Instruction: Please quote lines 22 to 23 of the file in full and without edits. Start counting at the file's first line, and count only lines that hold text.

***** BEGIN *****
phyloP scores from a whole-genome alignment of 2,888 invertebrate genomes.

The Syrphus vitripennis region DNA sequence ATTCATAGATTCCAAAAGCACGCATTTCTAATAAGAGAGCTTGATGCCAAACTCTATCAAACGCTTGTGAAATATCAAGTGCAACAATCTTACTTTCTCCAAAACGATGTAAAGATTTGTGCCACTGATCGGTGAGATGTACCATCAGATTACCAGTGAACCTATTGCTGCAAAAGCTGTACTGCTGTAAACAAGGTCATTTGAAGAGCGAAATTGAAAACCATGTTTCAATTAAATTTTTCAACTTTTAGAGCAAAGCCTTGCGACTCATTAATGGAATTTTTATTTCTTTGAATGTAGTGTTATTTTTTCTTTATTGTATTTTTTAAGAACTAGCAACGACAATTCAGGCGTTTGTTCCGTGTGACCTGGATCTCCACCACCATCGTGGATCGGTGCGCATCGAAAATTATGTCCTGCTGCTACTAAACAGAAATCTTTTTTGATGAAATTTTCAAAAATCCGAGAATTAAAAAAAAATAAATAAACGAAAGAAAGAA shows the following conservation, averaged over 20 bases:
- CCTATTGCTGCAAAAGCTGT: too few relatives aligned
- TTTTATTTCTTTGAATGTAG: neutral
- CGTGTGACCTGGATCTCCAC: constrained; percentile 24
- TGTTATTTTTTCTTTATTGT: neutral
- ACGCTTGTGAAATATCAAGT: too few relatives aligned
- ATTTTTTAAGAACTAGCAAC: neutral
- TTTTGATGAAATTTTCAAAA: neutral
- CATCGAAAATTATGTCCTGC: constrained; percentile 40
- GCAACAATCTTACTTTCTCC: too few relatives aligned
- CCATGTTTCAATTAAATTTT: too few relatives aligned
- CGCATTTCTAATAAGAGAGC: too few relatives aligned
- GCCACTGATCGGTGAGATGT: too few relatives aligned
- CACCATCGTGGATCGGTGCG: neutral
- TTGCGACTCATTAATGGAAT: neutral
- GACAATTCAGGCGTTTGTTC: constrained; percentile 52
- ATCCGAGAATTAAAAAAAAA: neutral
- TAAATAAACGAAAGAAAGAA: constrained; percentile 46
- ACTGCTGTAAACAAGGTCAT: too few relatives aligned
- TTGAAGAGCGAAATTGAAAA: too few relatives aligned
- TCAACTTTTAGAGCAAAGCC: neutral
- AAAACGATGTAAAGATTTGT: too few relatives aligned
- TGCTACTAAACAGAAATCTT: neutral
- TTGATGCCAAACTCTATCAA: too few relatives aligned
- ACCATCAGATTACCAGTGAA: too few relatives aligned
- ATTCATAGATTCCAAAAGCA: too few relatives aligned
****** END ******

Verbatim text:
- TCAACTTTTAGAGCAAAGCC: neutral
- AAAACGATGTAAAGATTTGT: too few relatives aligned